Feb 20 Mahsa
Defense practice talk
Feb 27 Rahmat
Emergence of Norms Through Social Learning (Sen, Airiau)


Behavioral norms are key ingredients that allow agent coordination where societal laws do not sufficiently constrain agent behaviors. Whereas social laws need to be enforced in a top-down manner, norms evolve in a bottom-up manner and are typically more self-enforcing. While effective norms can significantly enhance performance of individual agents and agent societies, there has been little work in multiagent systems on the formation of social norms. We propose a model that supports the emergence of social norms via learning from interaction experiences. In our model, individual agents repeatedly interact with other agents in the society over instances of a given scenario. Each interaction is framed as a stage game. An agent learns its policy to play the game over repeated interactions with multiple agents. We term this mode of learning social learning, which is distinct from an agent learning from repeated interactions against the same player. We are particularly interested in situations where multiple action combinations yield the same optimal payoff. The key research question is to find out if the entire population learns to converge to a consistent norm. In addition to studying such emergence of social norms among homogeneous learners via social learning, we study the effects of heterogeneous learners, population size, multiple social groups, etc.

Mar 06 No meeting
Mar 13 Bennie
Defense practice talk
Mar 20 Xi
Defense practice talk
Mar 27 No meeting
Apr 3 Ryan
Regret Minimization in Games with Incomplete Information (Zinkevich, Bowling, Johanson, Piccione)
Computing Robust Counter-Strategies (Johanson, Zinkevich, Bowling)


Extensive games are a powerful model of multiagent decision-making scenarios with incomplete information. Finding a Nash equilibrium for very large instances of these games has received a great deal of recent attention. In this paper, we describe a new technique for solving large games based on regret minimization. In particular, we introduce the notion of counterfactual regret, which exploits the degree of incomplete information in an extensive game. We show how minimizing counterfactual regret minimizes overall regret, and therefore in self-play can be used to compute a Nash equilibrium. We demonstrate this technique in the domain of poker, showing we can solve abstractions of limit Texas Hold’em with as many as 1012 states, two orders of magnitude larger than previous methods.


Adaptation to other initially unknown agents often requires computing an effective counter-strategy. In the Bayesian paradigm, one must find a good counterstrategy to the inferred posterior of the other agents’ behavior. In the experts paradigm, one may want to choose experts that are good counter-strategies to the other agents’ expected behavior. In this paper we introduce a technique for computing robust counter-strategies for adaptation in multiagent scenarios under a variety of paradigms. The strategies can take advantage of a suspected tendency in the decisions of the other agents, while bounding the worst-case performance when the tendency is not observed. The technique involves solving a modified game, and therefore can make use of recently developed algorithms for solving very large extensive games. We demonstrate the effectiveness of the technique in two-player Texas Hold’em. We show that the computed poker strategies are substantially more robust than best response counter-strategies, while still exploiting a suspected tendency. We also compose the generated strategies in an experts algorithm showing a dramatic improvement in performance over using simple best responses.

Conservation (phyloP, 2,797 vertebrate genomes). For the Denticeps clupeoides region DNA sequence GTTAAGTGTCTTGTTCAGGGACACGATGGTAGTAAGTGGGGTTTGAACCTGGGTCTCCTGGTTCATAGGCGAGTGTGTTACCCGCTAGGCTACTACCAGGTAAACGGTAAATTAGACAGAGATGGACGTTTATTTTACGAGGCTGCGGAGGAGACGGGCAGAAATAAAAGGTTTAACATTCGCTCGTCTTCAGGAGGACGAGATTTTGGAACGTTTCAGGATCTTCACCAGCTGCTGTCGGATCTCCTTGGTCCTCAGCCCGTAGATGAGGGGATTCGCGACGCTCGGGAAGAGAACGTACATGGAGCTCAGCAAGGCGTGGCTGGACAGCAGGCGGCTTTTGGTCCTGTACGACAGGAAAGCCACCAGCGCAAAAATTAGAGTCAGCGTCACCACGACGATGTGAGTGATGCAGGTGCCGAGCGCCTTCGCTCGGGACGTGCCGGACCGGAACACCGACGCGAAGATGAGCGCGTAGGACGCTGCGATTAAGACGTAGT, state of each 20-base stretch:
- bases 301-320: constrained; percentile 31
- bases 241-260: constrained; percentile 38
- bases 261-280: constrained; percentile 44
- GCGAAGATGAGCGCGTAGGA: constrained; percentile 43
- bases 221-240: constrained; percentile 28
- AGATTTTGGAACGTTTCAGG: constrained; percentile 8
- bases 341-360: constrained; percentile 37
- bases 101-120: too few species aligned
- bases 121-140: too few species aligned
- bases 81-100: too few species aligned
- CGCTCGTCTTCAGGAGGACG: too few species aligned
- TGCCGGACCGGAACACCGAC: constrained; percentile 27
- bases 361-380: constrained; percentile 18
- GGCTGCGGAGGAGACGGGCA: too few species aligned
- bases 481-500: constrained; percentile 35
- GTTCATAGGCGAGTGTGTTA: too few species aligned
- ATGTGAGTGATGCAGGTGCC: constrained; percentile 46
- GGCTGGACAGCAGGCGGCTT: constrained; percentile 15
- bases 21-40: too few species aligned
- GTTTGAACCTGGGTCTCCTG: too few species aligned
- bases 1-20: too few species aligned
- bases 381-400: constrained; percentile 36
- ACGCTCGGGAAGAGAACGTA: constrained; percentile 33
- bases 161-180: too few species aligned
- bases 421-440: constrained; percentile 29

Apr 10 Erfan
Gaminfying Intelligent Environments (Liu, Nakajima)


Recently digital designers have begun to integrate game elements and mechanics into non-game applications, systems, and services, to better engage end-users. This notion is named as the "gami cation". In this paper, we discuss the idea of applying the gami cation concept in designing intelligent environments to improve the overall user engagement. We present two case studies to better understand the e ectiveness of gamifying intelligent systems: a mobile crowdsourcing application that works as image based social search across languages, called UbiAsk, and a persuasive application for motivating users to reduce CO2 emissions named EcoIsland. We argue that the game-based incentive methods only work with a careful design: designers should be aware that the main functionalities of the system have much greater impact than the additional gami ed components, and the desired game-like user behavior requires comprehensive game-like experience that is supported by not only a "game structure" but also a "game-look" surface.

Apr 17 Hamid
Sarah, Kristjan, Cassian

Practice presentation (Senior Design)
Apr 24 Rahmat
May 01 Rahmat

Further Reading:

Current work in the area of social media and data mining, providing compelling justification for why these research questions are important.